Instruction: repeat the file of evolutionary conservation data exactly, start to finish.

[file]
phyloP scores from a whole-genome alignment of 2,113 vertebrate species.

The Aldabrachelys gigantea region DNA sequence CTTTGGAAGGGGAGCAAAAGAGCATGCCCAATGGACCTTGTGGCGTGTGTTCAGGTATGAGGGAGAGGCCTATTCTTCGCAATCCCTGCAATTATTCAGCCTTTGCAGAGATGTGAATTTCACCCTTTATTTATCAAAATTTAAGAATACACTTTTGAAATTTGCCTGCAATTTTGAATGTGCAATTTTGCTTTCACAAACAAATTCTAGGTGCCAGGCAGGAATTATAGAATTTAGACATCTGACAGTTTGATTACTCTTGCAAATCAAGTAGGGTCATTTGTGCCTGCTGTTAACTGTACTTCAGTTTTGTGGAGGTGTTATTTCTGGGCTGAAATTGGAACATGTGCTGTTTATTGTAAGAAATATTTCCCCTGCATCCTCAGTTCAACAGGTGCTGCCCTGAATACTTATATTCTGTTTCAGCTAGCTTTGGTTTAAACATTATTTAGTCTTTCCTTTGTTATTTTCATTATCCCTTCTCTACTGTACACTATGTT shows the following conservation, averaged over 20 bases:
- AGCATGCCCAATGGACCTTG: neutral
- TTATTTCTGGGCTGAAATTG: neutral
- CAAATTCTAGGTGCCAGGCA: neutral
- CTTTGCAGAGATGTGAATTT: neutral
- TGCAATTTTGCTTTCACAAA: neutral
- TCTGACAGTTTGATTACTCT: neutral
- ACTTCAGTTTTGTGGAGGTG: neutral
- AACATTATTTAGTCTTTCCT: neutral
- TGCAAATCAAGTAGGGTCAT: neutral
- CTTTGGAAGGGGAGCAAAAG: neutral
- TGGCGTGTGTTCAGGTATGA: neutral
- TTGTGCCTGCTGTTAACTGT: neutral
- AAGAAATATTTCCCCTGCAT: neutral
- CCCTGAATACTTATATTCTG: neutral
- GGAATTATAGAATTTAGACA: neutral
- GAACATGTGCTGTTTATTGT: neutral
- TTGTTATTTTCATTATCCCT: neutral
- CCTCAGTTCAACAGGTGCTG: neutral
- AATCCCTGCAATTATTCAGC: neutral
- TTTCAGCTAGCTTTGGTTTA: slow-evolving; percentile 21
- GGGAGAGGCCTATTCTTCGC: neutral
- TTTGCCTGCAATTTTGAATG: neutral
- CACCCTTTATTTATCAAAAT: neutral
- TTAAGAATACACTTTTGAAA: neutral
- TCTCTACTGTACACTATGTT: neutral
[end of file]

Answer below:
phyloP scores from a whole-genome alignment of 2,113 vertebrate species.

The Aldabrachelys gigantea region DNA sequence CTTTGGAAGGGGAGCAAAAGAGCATGCCCAATGGACCTTGTGGCGTGTGTTCAGGTATGAGGGAGAGGCCTATTCTTCGCAATCCCTGCAATTATTCAGCCTTTGCAGAGATGTGAATTTCACCCTTTATTTATCAAAATTTAAGAATACACTTTTGAAATTTGCCTGCAATTTTGAATGTGCAATTTTGCTTTCACAAACAAATTCTAGGTGCCAGGCAGGAATTATAGAATTTAGACATCTGACAGTTTGATTACTCTTGCAAATCAAGTAGGGTCATTTGTGCCTGCTGTTAACTGTACTTCAGTTTTGTGGAGGTGTTATTTCTGGGCTGAAATTGGAACATGTGCTGTTTATTGTAAGAAATATTTCCCCTGCATCCTCAGTTCAACAGGTGCTGCCCTGAATACTTATATTCTGTTTCAGCTAGCTTTGGTTTAAACATTATTTAGTCTTTCCTTTGTTATTTTCATTATCCCTTCTCTACTGTACACTATGTT shows the following conservation, averaged over 20 bases:
- AGCATGCCCAATGGACCTTG: neutral
- TTATTTCTGGGCTGAAATTG: neutral
- CAAATTCTAGGTGCCAGGCA: neutral
- CTTTGCAGAGATGTGAATTT: neutral
- TGCAATTTTGCTTTCACAAA: neutral
- TCTGACAGTTTGATTACTCT: neutral
- ACTTCAGTTTTGTGGAGGTG: neutral
- AACATTATTTAGTCTTTCCT: neutral
- TGCAAATCAAGTAGGGTCAT: neutral
- CTTTGGAAGGGGAGCAAAAG: neutral
- TGGCGTGTGTTCAGGTATGA: neutral
- TTGTGCCTGCTGTTAACTGT: neutral
- AAGAAATATTTCCCCTGCAT: neutral
- CCCTGAATACTTATATTCTG: neutral
- GGAATTATAGAATTTAGACA: neutral
- GAACATGTGCTGTTTATTGT: neutral
- TTGTTATTTTCATTATCCCT: neutral
- CCTCAGTTCAACAGGTGCTG: neutral
- AATCCCTGCAATTATTCAGC: neutral
- TTTCAGCTAGCTTTGGTTTA: slow-evolving; percentile 21
- GGGAGAGGCCTATTCTTCGC: neutral
- TTTGCCTGCAATTTTGAATG: neutral
- CACCCTTTATTTATCAAAAT: neutral
- TTAAGAATACACTTTTGAAA: neutral
- TCTCTACTGTACACTATGTT: neutral